A spiritual return

Day of the Dead honors departed loved ones
Sunday, November 5, 2006 | 12:00 a.m. CST; updated 2:22 a.m. CDT, Tuesday, July 22, 2008

Flamenco and rumba rhythms by mid-Missouri band Los Desterrados combined with the aromas of freshly steamed tamales and stew-like pozole in MU’s Memorial Union on Saturday night for a celebration of the Mexican tradition of the Day of the Dead.


Susan Stolwyk examines a package of “pan de los muertos” (bread of the dead) at MU’s Memorial Union on Saturday. The traditional celebration included native Latin cuisine and altars with the favorite foods and trinkets of those who have died.

(ADAM WISNESKI/Missourian)

The free event, organized by Centro Latino and MU’s Hispanic and Latin American Faculty and Staff Association, brought together children from Centro’s after-school program and their families, as well as other members of the community.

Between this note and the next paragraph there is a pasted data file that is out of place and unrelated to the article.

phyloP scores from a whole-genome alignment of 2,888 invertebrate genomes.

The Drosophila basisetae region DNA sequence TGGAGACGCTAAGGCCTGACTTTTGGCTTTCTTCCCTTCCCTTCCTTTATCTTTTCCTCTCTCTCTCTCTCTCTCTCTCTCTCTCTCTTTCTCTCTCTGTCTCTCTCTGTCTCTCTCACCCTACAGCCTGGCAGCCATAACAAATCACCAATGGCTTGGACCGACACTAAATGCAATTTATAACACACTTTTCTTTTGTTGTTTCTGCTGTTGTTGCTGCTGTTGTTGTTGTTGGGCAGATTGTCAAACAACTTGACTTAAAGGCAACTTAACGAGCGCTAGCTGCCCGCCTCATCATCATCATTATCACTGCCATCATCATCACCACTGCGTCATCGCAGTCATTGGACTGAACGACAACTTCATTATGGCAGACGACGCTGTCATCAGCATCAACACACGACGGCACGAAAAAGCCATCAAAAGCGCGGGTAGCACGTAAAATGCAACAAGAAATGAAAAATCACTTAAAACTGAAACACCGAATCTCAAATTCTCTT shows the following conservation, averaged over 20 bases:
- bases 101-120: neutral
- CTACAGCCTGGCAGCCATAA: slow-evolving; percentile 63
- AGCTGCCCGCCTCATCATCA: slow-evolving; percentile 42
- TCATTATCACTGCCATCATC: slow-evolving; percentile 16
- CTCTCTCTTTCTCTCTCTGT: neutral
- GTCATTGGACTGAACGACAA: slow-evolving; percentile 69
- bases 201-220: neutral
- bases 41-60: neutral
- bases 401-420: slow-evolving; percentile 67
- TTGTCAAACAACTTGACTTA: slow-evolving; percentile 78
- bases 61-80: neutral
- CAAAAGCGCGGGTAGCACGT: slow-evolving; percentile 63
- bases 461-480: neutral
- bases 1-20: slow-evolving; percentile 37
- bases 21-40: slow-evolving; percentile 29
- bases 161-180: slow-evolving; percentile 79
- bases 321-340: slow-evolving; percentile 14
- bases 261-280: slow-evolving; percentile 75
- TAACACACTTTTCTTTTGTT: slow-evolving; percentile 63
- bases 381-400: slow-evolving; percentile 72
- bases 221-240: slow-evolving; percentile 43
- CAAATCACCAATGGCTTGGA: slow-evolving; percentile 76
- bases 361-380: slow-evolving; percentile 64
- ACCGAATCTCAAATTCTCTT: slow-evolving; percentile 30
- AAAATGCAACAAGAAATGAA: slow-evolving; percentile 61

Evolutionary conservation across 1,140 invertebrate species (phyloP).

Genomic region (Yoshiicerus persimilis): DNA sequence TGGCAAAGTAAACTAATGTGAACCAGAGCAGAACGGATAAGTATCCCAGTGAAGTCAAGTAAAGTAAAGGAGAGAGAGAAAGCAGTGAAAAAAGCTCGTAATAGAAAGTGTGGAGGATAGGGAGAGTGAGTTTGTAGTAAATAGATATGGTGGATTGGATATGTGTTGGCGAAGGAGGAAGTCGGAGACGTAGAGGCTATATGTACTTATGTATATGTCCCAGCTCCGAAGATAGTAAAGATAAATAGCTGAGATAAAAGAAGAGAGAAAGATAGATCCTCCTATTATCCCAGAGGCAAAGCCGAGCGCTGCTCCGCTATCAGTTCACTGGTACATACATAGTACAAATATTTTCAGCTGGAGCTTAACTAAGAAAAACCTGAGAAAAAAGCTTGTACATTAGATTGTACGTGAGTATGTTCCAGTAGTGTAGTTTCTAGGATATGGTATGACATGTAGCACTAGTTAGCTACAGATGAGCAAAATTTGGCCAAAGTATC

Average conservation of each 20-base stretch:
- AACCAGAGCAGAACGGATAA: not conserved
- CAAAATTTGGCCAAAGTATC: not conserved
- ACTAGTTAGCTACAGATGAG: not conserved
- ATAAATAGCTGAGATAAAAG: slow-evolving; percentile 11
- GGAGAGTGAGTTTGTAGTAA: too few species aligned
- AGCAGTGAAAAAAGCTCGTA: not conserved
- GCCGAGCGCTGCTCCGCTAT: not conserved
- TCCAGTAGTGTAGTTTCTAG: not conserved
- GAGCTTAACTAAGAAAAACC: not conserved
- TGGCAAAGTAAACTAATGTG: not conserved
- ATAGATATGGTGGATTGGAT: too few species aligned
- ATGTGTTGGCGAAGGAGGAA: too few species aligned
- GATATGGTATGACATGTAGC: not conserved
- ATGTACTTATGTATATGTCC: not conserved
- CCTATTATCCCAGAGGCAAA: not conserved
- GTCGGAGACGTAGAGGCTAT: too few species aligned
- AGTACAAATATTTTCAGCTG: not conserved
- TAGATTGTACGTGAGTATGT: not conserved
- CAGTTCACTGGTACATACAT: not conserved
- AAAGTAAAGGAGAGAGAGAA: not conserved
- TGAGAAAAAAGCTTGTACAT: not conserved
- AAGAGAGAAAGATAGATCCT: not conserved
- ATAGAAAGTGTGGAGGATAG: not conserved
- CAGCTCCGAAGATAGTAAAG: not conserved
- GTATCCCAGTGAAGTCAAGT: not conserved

The Day of the Dead, known in Spanish as “El Día de los Muertos,” is a Mexican tradition that gives the living a chance to honor and remember loved ones who have died.

“We decided to celebrate El Día de los Muertos because it brings people together, and it is a nice way to remember people that are no longer with us in their physical life,” said Eduardo Crespi, director of Centro Latino.

Families traditionally visit the cemetery on the Day of the Dead — which combines Catholic and Aztec traditions — and build altars that include candles, skeleton chains, portraits of relatives who have died and the food and drinks they used to enjoy.

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